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Bionik exoskeleton
The ARKE lower body exoskeleton by Bionik Laboratories. (Bionik Photo)

It’s one thing to be wowed by Amazon’s Alexa and her ability to turn off Katy Perry, or turn on the lights. But what if the voice-activated artificial intelligence could help control a robotic device designed to help people walk?

That’s the hope of Bionik Laboratories, which announced Tuesday that it has integrated Alexa into its ARKE lower body exoskeleton. The product is in clinical development, and the future goal is for individuals who have suffered a spinal cord injury or are otherwise severely impaired in their lower body to gain mobility such as standing and walking.

Bionik says Alexa helps to activate multiple sensors located throughout the ARKE, allowing users to say, “Alexa, I’m ready to stand” or “Alexa, I’m ready to walk.”

“We are excited to complete the integration of Amazon’s Echo and Alexa into our ARKE exoskeleton, combining the power of Amazon’s voice-activated technologies with our powerful assistive robotic solutions for the next evolution in treating consumer immobility,” Bionik co-founder and COO Michal Prywata said in a news release. “In building ARKE, we had one goal in mind — to empower the user to take back their mobility and regain the ability to complete tasks that the rest of us deem normal, like walking to the refrigerator or going to get the mail. This pairing of our robotic technologies with the power of Amazon’s Alexa further pushes the boundaries of what technology can do within the home healthcare industry, and we believe we will help many impaired individuals regain the mobility they once lost.”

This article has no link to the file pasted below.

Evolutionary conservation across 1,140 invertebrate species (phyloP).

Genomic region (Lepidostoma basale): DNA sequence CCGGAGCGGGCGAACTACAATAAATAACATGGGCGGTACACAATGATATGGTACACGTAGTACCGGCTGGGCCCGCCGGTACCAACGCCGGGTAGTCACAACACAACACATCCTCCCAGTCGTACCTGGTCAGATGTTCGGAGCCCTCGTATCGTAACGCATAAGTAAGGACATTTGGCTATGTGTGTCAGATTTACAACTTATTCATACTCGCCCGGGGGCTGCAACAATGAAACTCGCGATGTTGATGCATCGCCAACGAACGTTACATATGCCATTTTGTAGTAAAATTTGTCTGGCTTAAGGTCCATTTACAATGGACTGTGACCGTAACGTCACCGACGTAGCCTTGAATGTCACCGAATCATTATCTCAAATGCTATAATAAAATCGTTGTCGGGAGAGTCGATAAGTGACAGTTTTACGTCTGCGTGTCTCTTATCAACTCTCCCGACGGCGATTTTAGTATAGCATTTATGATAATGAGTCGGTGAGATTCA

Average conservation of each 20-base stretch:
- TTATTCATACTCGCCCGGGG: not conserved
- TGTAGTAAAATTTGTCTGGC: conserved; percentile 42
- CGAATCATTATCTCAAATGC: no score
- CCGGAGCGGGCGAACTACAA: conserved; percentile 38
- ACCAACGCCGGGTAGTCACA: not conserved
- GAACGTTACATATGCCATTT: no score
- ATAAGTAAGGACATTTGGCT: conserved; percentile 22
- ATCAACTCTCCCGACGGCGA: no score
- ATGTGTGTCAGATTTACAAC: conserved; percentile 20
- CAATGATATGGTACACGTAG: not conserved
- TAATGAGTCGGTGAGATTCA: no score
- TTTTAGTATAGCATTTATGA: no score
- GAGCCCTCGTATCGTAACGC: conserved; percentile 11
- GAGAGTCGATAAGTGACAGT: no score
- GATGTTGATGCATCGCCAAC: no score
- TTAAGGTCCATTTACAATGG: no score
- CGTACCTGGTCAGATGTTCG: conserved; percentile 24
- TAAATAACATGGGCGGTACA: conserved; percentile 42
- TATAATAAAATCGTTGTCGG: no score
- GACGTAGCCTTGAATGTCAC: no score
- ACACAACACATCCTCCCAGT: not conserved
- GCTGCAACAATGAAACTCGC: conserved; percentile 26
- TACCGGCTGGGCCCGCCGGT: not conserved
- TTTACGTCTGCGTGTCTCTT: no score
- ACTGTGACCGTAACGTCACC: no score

The Verge points out a few caveats when it comes to using Alexa in this manner, including the fact that the exoskeleton has no built-in microphones, so a user would need to access Alexa via nearby Echo or Dot device, or though the Alexa app on a mobile device.

Alexa would also have to stand up to the strict guidelines of medical certification, Prywata told The Verge. “Alexa is designed for use in consumer applications. It’s a completely different risk profile compared to medical use. You have to make sure everything is perfect [as] you’re dealing with peoples’ lives,” he said.

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